Sunday, 19 March 2017

Bringing back the Pasifika vision


Image result for "pasifika festival" "ice cream"
Is this all that Pasifika means anymore? One of the world’s largest photo agencies has this image as part of it’s coverage of one of the world’s largest Polynesian festivals.

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Jason Brown
Secretary, PIMA

News media need to move beyond watermelon and ice cream imagery for the upcoming Pasifika Festival.

Instead, bring back the founding vision from the world’s largest Polynesian city.

Sure, it’s a sun and fun event, but goes so much deeper.

Declining audiences and funding for Pasifika reflect a city leadership failing to see huge economic potential right under their own noses.

A big part of that problem is a news media that ticks the boxes with a few snaps and jolly headlines, but looks at few of the underlying messages.

Marking its 25th anniversary this year, the festival was started in 1992 by Pacific Island leaders in Auckland, with the ultimate goal of using culture as a gateway to raising the profile and success of its communities.

A quarter of a century later, for this landmark anniversary, organisers from the Auckland council events body do not even have a place for the founders of this festival.

News media could mark this year’s festival by reviewing progress – or the lack of it - made to integrate Pacific Islanders into the mainstream.

A good start would be for news media to actually show up for some other island events, such as the Pasifika Fono starting tomorrow in South Auckland, and get some broader perspectives.

Better coverage for the festival includes Pasifika news media.

If our news media are not asking the hard questions, then who will?

As well Pasifika news media, our own people need to move beyond a culture of respectful silence and become much more vocal in public debate spheres.

Let’s look at the successes of Asian media in using cultural events to highlight their contributions to New Zealand society as an example of what can be achieved.

Vital that news media promote debate among Pacific Islanders, helping seek out and emulate such models to escape intergenerational cycles of poverty and missed opportunity.

Pasifika cultures have been a subject of fascination around the world, yet news media seem stuck on reporting cliches, built around a fictional movie, as promoted by the country’s tourism authorities.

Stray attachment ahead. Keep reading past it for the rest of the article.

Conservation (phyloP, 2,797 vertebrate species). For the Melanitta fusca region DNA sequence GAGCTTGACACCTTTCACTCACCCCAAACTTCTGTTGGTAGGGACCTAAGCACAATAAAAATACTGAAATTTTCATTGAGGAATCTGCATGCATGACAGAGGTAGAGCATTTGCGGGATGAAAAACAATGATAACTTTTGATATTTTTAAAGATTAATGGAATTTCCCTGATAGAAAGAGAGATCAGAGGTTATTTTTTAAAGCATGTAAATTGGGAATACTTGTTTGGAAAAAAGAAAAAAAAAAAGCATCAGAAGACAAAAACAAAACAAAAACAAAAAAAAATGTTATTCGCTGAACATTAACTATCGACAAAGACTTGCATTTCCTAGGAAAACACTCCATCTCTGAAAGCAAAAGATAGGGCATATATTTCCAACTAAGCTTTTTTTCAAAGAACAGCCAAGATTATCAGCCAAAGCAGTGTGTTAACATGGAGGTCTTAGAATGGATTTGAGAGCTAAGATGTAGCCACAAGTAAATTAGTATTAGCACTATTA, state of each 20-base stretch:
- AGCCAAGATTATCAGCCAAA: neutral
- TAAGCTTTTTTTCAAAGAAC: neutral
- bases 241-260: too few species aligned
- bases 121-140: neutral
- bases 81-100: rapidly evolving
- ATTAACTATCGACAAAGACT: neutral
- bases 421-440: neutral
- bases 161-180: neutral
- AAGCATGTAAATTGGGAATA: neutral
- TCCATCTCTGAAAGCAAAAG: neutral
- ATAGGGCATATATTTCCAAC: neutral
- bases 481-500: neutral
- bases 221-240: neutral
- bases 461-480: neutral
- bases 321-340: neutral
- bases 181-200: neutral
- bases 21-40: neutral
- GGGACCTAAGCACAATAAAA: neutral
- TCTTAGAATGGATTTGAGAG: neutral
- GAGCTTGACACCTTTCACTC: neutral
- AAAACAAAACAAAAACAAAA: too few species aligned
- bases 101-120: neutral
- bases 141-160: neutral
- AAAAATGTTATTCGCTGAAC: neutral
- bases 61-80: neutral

Tourism New Zealand boasts of being the world’s oldest tourism organisation, but appears to have lost all sight of what makes Aotearoa unique.

Their own figures show that Lord of the Rings was only mentioned by 13% of visitors to New Zealand as a reason for coming.

News media could play a much bigger role in questioning those assumptions.

Why is that we have a huge statue of a movie dwarf in the airport arrival lounge of the world’s largest Polynesian city – but nothing about Polynesians?

Let’s also point to the release last year of the Disney movie Moana as an example where Tourism New Zealand is “badly” failing tangata whenua, and other Polynesian populations.

On the Tourism NZ site, there are hundreds of references to hobbits, but not a single one for a hugely popular film celebrating Polynesians to a global audience.

It’s time for tourism and other authorities to wake up.

Cultural celebrations go back millennia across Polynesia; are a huge source of pride for communities here and in the homelands, and could be an ongoing and permanent resource for economic empowerment.

An example from recent years:

In Germany, an exhibition of Maori artefacts in Germany attracted an estimated 200 media to an opening press conference.

The question has to be asked - why aren’t news media here picking up on these angles?

That’s the question I hope fellow PIMA executives will have time to raise over coming days.

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Opinions expressed here are those of the author, and do not necessarily reflect the official position of PIMA, the Pacific Islands Media Association.

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For more:

Jason Brown

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Tuesday, 21 February 2017

The vital statistics of transparency

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Behind the scenes – PIMA exec members Jason Brown, Judy Samuels, George Vea and Will ‘Ilolahia meet at the Ponsonby Cruising Club at Westhaven last year.


Comment by PIMA Secretary Jason Brown


I was surprised, in the end, how little they asked me.